February 6, 2018
Heather Gotham, PhD
Associate Research Professor
The newest course on HealtheKnowledge
, Understanding Substance Use Disorders, is a collaborative effort between the UMKC-SBIRT Project (a SAMHSA
-funded SBIRT health professions training grant; www.sbirt.care
) and the Mid-America ATTC
. Through UMKC-SBIRT we had several requests for a basic training on substance use disorders, as several of the health professions training programs with which we work did not provide even basic instruction on SUD. They wanted a primer course that students could take prior to SBIRT training (SBIRT for Health and Behavioral Health Professionals, also on www.HealtheKnowledge.org
In addition, through Mid-America, we had received multiple requests for basic SUD training that could be used during the orientation of new behavioral health staff, as well as training for child welfare, corrections, or other allied professionals. The course is also currently being implemented in baccalaureate nursing and health studies curricula. We hope that other programs will find value in the course and will use it with other student groups.
This course was designed to give a broad introduction to substance use disorders (SUDs) to those without formal training in the topic. It is also a useful refresher for those with gaps in their knowledge of the current language and science associated with substance use disorders, treatment, and recovery.
For students and professionals in diverse areas of health care
Although our focus is on providing science-based information, we really try to make it personal too, by referring to videos and other ways to show people’s stories. Also, the course is designed to be interdisciplinary and accessible to people of diverse professions instead of focusing exclusively on the SUD field. We chose this strategy to increase capacity, knowledge, and positive attitudes toward working with people with SUD in all professional settings. This is greatly needed given the lack of SUD content in pre-service education, yet the prevalence of SUD-related issues across healthcare, social services, and justice systems.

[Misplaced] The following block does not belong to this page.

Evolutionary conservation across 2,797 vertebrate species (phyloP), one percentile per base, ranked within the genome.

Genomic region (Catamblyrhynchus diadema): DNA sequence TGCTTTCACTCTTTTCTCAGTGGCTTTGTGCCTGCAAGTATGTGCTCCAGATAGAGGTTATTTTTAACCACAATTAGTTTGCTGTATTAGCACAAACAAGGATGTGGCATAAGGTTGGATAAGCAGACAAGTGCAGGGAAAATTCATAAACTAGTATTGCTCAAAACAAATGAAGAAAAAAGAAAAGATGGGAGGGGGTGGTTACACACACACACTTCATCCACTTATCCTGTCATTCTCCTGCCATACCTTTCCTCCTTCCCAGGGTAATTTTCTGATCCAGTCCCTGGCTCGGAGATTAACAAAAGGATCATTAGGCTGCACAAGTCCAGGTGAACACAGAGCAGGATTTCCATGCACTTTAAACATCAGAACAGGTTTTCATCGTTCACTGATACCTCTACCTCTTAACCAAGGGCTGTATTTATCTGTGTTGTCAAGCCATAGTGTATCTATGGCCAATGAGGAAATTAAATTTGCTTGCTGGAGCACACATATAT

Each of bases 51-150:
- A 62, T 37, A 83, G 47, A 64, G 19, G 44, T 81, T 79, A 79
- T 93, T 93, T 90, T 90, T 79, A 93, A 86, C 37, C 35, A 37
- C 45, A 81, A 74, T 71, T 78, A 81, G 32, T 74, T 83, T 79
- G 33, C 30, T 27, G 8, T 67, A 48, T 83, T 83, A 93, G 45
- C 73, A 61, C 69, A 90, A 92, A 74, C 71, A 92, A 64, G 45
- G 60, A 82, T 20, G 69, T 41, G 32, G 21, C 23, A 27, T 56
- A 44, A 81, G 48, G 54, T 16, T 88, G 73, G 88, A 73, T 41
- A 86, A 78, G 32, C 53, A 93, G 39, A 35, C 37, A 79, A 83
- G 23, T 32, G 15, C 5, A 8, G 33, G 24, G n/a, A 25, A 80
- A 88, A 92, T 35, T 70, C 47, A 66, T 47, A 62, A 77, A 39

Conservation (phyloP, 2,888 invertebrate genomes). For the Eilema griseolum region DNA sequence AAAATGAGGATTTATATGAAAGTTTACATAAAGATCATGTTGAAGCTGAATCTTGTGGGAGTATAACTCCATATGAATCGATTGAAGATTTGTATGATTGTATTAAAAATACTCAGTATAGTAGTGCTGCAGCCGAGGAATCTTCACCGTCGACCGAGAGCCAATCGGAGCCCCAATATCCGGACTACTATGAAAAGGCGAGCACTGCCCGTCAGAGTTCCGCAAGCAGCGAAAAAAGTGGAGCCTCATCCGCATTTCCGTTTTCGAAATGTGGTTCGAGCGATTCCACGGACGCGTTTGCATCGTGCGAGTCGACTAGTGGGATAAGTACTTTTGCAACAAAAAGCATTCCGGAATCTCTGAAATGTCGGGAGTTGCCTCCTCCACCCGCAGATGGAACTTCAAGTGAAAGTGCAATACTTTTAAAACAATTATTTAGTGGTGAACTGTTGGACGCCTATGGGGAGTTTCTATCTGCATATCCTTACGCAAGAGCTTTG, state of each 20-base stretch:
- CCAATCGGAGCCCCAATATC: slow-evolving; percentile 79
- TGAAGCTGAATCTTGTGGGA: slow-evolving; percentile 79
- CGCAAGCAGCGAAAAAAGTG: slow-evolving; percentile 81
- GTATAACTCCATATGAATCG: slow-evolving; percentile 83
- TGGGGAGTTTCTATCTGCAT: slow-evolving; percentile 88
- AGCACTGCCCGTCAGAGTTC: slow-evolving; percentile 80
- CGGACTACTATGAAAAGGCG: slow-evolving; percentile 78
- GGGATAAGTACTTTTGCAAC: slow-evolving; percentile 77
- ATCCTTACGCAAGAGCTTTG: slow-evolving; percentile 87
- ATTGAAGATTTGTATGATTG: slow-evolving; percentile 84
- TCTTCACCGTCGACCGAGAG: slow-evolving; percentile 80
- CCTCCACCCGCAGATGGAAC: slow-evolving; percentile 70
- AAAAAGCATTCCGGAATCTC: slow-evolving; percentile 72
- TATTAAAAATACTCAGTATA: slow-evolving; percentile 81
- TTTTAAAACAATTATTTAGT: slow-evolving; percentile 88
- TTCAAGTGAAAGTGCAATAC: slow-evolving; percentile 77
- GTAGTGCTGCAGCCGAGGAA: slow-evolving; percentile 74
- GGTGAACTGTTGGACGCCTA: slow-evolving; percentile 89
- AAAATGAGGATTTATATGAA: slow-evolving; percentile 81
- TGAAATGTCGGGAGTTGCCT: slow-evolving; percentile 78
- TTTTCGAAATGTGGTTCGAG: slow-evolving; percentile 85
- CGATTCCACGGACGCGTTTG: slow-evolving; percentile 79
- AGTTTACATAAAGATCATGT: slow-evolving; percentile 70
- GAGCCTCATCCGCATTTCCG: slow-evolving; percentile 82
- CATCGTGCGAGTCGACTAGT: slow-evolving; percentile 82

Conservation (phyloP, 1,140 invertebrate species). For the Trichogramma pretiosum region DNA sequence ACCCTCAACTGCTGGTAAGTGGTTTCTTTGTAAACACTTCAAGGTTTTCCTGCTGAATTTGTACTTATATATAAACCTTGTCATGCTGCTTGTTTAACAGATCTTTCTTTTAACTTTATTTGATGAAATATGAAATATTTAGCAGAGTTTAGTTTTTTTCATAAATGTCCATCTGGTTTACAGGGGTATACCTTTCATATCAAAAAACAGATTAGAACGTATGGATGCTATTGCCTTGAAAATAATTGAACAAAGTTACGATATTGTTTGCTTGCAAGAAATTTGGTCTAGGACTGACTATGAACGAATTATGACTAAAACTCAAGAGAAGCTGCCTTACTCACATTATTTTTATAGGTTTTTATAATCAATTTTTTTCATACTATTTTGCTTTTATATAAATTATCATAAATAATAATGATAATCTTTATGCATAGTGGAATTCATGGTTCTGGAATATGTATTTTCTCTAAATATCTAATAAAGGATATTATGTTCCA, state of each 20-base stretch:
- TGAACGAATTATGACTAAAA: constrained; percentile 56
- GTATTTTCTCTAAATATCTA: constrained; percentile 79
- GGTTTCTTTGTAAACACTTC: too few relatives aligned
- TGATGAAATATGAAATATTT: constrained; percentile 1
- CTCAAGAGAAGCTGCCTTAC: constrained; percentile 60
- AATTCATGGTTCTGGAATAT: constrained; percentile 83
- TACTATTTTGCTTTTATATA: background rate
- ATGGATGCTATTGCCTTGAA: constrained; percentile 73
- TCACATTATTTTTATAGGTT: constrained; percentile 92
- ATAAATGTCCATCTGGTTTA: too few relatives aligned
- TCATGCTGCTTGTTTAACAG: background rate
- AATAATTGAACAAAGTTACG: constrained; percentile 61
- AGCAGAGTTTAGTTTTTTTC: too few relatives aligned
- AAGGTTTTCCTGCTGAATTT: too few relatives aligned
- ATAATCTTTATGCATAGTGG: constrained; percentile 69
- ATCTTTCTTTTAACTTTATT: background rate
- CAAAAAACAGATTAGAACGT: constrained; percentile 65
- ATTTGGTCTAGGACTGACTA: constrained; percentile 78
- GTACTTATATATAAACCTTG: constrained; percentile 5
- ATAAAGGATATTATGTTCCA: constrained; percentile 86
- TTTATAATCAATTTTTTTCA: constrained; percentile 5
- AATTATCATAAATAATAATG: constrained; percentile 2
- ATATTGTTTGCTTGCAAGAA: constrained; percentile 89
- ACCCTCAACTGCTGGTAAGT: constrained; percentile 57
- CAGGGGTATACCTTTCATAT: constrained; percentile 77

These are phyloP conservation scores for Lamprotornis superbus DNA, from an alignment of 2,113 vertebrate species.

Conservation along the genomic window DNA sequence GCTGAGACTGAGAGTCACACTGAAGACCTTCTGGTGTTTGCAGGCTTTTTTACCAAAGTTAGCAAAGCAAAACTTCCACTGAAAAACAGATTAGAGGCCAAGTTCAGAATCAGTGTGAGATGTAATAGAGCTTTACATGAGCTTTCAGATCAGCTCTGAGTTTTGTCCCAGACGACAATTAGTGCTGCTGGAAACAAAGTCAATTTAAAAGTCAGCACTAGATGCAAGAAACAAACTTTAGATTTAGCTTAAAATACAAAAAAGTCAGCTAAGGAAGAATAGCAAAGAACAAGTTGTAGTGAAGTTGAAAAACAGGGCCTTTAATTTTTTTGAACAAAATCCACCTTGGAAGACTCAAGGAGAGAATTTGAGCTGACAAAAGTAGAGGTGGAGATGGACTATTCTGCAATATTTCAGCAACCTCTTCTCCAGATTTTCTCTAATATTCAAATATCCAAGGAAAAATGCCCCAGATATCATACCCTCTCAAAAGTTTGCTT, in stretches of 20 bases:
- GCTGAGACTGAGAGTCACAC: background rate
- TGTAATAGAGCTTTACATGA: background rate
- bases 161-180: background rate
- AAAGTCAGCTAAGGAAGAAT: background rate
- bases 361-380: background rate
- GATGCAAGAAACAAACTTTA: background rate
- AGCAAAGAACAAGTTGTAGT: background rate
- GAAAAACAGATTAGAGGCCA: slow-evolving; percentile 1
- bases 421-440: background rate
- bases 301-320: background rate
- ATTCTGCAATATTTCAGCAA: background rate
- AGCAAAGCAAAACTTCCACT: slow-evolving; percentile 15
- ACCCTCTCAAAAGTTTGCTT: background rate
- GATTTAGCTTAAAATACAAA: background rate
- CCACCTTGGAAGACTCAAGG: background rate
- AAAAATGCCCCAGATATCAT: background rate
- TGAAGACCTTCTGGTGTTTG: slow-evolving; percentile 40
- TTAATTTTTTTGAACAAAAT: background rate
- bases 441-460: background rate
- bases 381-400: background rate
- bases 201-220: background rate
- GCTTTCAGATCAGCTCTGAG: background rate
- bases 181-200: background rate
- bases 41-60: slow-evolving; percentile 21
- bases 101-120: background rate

Developed by experts in multiple fields
The content was created and honed in person first
over several years by a group of people with expertise in addiction treatment and prevention, psychology, social work, sociology, adult education, and instructional design. Then the content was enhanced and adapted for the online course. The course authors and contributors include: Heather Gotham, PhD; Sarah Knopf-Amelung, MA-R; Laurie Krom, MS; Pat Stilen, MSW, LCSW; Jessica Hildreth, BA; Edna Talboy, PhD; and Monica Talboy.
Our instructional designers are Edna Talboy, PhD, and Monica Talboy, Salcedo-Talboy Consulting, LLC. This course was developed by the University of Missouri-Kansas City (UMKC) School of Nursing and Health Studies’ Collaborative to Advance Health Services, with funding by grants TI025355, TI026442, and TI024226 from the Department of Health and Human Services, Substance Abuse and Mental Health Services Administration (SAMHSA).
Key take-aways for learners
- Why people start taking substances and the effects of the major categories of substances.
- Substance use occurs along a continuum from not using (abstinence) to a substance use disorder.
- A substance use disorder is a chronic, relapsing brain disease.
- Substance use disorders are treatable public health concerns, and recovery is possible.
Breaking down myths about substance use disorders
The overall goal of the course is to provide accurate, science-based information about substance use, substance use disorders (SUDs), and SUD treatment. We really try to break down myths such as that people who have SUDs make a choice to continue using substances, that “rehab” or inpatient/residential treatment is the only effective treatment, and that relapse means that treatment failed.
Continuing Education Credits
Learners can earn 2.0 NAADAC, NBCC, NASW, CNE or CHES continuing education hours. The course is free for people just wanting a certificate of completion, and is $10 for CEUs.
Visit HealtheKnowledge today to see the full list of free, online courses available.
Post a Comment